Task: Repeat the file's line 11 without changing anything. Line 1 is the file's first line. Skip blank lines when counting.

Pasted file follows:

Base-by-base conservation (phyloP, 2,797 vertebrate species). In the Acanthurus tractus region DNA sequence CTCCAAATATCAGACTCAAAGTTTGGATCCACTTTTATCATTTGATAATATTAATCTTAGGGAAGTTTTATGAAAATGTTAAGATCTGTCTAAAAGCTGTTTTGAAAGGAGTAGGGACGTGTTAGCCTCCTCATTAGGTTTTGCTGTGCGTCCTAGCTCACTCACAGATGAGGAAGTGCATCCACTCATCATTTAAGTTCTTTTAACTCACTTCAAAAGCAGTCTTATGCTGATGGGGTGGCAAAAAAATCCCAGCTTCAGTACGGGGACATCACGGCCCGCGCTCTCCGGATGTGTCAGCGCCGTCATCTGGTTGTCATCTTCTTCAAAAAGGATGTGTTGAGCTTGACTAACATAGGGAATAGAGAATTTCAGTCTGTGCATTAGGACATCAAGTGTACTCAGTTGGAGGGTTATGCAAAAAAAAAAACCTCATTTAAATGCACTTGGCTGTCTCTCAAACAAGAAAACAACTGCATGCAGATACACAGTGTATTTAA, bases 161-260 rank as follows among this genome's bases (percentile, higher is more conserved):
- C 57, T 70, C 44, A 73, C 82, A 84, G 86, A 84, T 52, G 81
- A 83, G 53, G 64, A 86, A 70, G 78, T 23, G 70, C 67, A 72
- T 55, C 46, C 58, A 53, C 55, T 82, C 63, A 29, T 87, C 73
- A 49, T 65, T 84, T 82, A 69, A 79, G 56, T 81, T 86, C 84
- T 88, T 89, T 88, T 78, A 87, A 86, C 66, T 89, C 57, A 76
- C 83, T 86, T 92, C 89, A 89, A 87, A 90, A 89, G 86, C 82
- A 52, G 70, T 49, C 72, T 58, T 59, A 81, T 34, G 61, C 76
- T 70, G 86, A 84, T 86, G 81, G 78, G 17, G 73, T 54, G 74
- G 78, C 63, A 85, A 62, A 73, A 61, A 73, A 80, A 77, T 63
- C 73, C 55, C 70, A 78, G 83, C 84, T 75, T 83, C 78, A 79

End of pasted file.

- C 73, C 55, C 70, A 78, G 83, C 84, T 75, T 83, C 78, A 79